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Thousands rally in Prague against pro-Western government

October 29, 2022

Protesters have called for the Czech government to resign amid rising prices. Many side with Russia over its invasion of Ukraine and antagonism towards NATO.

Anti-government protest in Prague
Police said the number of attendees was in the low "tens of thousands"Image: Ondrej Deml/CTK Photo/picture alliance

Thousands of people took to the streets in the Czech capital on Friday to protest high prices, for which they blame the center-right government's focus on supporting Ukraine against the Russian invasion.

The organizers of the "Czech Republic first" protest — a nod to former US President Donald Trump's nationalist slogan — are a mixture of various, mostly far-right, fringe groups with pro-Kremlin and anti-vaccine tendencies.

The demonstration took place in Prague's Wenceslas Square and coincided with the October 28 national holiday marking the formation of Czechoslovakia in 1918.

Enemies everywhere but Moscow

Protesters called on Prime Minister Piatr Fiala and his coalition government to resign.

Those present railed against Ukraine, the EU, NATO, the UN and the World Health Organization (WHO), but came out in defense of Russia's war of aggression.

"Russia's not our enemy, the government of warmongers is the enemy,'' one speaker said.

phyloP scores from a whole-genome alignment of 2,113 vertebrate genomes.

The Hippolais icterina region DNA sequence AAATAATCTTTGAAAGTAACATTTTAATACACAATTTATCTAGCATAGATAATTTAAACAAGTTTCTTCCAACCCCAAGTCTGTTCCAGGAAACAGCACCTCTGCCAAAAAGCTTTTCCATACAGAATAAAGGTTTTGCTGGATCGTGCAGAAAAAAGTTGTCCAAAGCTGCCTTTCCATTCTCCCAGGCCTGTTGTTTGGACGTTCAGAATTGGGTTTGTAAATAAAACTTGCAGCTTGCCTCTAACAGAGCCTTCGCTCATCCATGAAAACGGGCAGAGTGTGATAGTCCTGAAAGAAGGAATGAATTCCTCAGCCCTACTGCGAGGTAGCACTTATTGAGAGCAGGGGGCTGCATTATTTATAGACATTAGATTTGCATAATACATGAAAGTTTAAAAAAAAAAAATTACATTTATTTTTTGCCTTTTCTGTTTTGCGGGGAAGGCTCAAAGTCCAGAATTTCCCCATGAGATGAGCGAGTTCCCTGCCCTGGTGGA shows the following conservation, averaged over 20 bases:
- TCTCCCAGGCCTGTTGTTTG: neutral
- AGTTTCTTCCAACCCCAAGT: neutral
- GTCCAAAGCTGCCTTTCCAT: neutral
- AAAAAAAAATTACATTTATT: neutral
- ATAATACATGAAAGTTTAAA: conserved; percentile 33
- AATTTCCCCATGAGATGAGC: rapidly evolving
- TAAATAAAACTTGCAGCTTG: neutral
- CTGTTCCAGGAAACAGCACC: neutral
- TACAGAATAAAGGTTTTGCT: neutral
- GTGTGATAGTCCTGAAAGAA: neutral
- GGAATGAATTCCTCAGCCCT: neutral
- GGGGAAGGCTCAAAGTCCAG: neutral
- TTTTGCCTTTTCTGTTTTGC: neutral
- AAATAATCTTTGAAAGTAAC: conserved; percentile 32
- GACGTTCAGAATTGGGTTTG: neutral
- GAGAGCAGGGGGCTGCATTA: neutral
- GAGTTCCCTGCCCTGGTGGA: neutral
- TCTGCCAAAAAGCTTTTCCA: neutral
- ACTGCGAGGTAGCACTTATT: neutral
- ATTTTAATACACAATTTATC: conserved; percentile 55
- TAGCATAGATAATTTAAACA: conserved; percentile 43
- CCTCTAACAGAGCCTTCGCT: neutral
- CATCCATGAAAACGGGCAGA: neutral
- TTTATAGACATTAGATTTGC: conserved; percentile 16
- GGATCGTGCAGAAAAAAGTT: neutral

Anti-government protesters in Prague
Some protesters want the Czech government to bypass EU sanctions and go back to directly buying Russian gasImage: Bundas Engler/REUTERS

"The government we have is the worst in the history of the Czech Republic and I'm not the only one who thinks so," protester Eva Frantova told AFP news agency.

Another, smaller, rally also took place in the country's second-largest city, Brno, but police said the overall number of participants was lower than the 70,000 that were counted at a similar demonstration in early September.

Czech support for Ukraine

Prague, which is currently holding the rotating EU presidency, has been one of Ukraine's staunchest supporters in Europe.

It has sent heavy weaponry and given visas to some 450,000 Ukrainian refugees, granting them access to social services such as health care and financial help.

Fiala and several of his ministers are planning on traveling to Kyiv on Monday.

But the country, like many others, is battling soaring inflation — which reached 18% in September in comparison to the previous year.

"We know who's our friend and who's bleeding for our freedom," Interior Minister Vit Rakusan tweeted in response to the protest. "And we also know who's our enemy."

ab/wd (AFP, AP)